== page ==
If the last two games gave us any indication, its clear that at the end of close games, the Nets are comfortable running their offense through Brook Lopez.
In Wednesday night's 93-90 win over the Detroit Pistons, it was Lopez who got the ball on the last two crucial possessions. In Lopez's final bucket, the Nets ran a basic post up play for the center, letting him isolate against Greg Monroe. Lopez backed his way in towards the hoop and scored with relative ease.
As easy is that hoop looked, the Nets showed on the possession before that while they may want to run their offense through Brook, there are other creative ways to get him the ball aside from just straight post ups.
Let's take a look.
As you can see in the above image, the set begins with Deron entering the ball to Joe Johnson on the wing, then Deron rubs off of a Gerald Wallace back screen to get enough space to set up shop in the right mid-post area.
On Williams' catch, both block areas are clear for Williams to go to work in the post. This is purposeful as the play is designed to look and feel like an isolation for him. See below.
But, Deron's post-up is merely a clever bit of misdirection (Hat tip to Zach Lowe of Grantland for initially sniffing out this play design. Peep number eight towards the bottom).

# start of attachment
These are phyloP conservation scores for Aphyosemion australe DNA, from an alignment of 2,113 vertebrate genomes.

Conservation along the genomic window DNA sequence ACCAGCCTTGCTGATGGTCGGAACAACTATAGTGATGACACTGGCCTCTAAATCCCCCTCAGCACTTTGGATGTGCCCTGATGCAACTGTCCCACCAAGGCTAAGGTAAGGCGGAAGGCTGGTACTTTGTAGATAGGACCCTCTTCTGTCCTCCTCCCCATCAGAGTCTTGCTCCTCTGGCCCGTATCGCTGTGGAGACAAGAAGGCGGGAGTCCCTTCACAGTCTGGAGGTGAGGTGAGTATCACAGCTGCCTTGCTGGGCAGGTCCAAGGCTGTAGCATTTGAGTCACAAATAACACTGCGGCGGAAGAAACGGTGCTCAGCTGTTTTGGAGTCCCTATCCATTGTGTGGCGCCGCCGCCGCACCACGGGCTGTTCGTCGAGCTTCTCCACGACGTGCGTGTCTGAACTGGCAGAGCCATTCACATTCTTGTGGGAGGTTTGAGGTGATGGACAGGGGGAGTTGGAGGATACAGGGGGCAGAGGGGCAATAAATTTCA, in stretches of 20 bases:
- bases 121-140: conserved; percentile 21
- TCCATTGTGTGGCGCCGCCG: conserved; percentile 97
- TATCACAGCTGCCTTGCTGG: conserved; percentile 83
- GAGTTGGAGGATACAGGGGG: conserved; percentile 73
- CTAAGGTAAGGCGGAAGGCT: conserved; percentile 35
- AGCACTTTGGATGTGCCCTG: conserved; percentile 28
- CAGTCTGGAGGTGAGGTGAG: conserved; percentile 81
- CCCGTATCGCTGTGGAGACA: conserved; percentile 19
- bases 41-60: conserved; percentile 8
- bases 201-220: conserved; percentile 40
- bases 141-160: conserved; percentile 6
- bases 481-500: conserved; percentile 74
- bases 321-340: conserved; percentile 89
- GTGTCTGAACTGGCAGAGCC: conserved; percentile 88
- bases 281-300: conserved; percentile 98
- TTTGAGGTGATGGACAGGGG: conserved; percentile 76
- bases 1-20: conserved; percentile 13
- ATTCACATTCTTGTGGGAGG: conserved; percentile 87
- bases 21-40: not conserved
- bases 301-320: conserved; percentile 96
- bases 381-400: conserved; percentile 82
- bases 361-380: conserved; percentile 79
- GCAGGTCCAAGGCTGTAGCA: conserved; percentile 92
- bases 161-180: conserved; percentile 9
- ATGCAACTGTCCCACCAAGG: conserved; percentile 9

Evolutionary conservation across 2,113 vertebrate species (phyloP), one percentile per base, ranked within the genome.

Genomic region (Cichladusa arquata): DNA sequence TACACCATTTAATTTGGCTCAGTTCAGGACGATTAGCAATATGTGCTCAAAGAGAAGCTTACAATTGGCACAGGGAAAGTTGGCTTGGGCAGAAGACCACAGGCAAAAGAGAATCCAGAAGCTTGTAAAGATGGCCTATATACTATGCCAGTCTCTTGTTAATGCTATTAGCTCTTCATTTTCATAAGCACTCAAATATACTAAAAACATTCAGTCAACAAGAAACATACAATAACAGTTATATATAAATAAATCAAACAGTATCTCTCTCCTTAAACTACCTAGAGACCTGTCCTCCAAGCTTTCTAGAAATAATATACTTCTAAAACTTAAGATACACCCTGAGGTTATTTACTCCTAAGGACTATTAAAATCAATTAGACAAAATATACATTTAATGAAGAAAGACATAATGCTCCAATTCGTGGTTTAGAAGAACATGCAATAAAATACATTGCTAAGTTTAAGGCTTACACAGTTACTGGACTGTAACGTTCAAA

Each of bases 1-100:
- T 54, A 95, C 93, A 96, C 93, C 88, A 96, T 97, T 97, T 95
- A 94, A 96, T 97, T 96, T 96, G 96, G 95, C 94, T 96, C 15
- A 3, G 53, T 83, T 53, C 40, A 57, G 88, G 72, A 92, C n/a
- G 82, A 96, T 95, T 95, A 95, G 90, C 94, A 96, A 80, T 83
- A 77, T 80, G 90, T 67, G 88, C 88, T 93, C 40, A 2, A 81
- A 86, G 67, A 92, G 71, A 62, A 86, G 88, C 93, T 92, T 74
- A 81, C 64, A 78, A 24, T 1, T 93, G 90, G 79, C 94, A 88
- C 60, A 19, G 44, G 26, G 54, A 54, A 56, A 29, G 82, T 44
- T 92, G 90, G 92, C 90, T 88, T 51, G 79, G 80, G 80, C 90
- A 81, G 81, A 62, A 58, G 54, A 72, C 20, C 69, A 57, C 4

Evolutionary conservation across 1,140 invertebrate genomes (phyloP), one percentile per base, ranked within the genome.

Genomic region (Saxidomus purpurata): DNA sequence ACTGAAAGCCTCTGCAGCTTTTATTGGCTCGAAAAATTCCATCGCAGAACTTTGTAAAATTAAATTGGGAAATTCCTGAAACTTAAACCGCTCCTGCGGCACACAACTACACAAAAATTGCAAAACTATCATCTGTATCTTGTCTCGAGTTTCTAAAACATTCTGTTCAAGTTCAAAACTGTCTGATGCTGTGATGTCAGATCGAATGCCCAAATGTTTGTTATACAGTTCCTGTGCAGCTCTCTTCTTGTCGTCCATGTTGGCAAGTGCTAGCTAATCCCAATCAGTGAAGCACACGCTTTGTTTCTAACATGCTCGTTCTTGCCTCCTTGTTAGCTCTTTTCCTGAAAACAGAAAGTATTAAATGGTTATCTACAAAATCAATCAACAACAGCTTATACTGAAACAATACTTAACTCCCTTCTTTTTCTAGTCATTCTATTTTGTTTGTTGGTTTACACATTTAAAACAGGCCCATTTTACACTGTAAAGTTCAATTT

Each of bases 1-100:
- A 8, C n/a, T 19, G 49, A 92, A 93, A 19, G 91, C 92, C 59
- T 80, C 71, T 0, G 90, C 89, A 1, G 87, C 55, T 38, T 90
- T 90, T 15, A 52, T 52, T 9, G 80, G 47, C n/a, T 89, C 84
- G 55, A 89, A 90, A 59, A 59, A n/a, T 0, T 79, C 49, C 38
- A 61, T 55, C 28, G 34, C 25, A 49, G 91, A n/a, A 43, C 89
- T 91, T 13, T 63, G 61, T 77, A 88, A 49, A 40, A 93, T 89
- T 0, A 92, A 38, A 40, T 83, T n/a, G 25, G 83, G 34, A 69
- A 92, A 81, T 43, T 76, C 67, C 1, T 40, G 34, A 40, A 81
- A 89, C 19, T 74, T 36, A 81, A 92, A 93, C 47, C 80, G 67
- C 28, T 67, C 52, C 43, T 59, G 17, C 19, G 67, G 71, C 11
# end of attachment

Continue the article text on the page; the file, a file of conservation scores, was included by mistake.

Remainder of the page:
Notice above, as Williams begins his dribble to back down Bynum, the Pistons are already sending help. The nearest Piston defender is Jonas Jerebko and even after one dribble he's almost lost sight entirely of his man, Gerald Wallace. As a result, Greg Monroe, who is guarding Brook Lopez, is forced to rotate towards the paint to help cover Jerebko.
As you'll see in the below image, the Nets use this rotation against the Pistons. As Monroe is rotating down, Gerald Wallace is beginning what is called a cut-screen (a screen disguised as a cut). Wallace cuts towards the hoop, but more importantly, he cuts directly in front of the path of Lopez's defender Monroe. Lopez's job then is to cut directly off of Wallace's left hip. Here's the start of that action:
And here's the end result, which is Lopez getting a catch moving downhill towards the rim with essentially both of the Pistons interior defenders occupied:
As you can see, running the offense through Lopez can happen in a number of different shapes and forms. This creative entry takes advantage of Lopez's ability as a diver and his ability to finish shots on the move.
Watch the play live: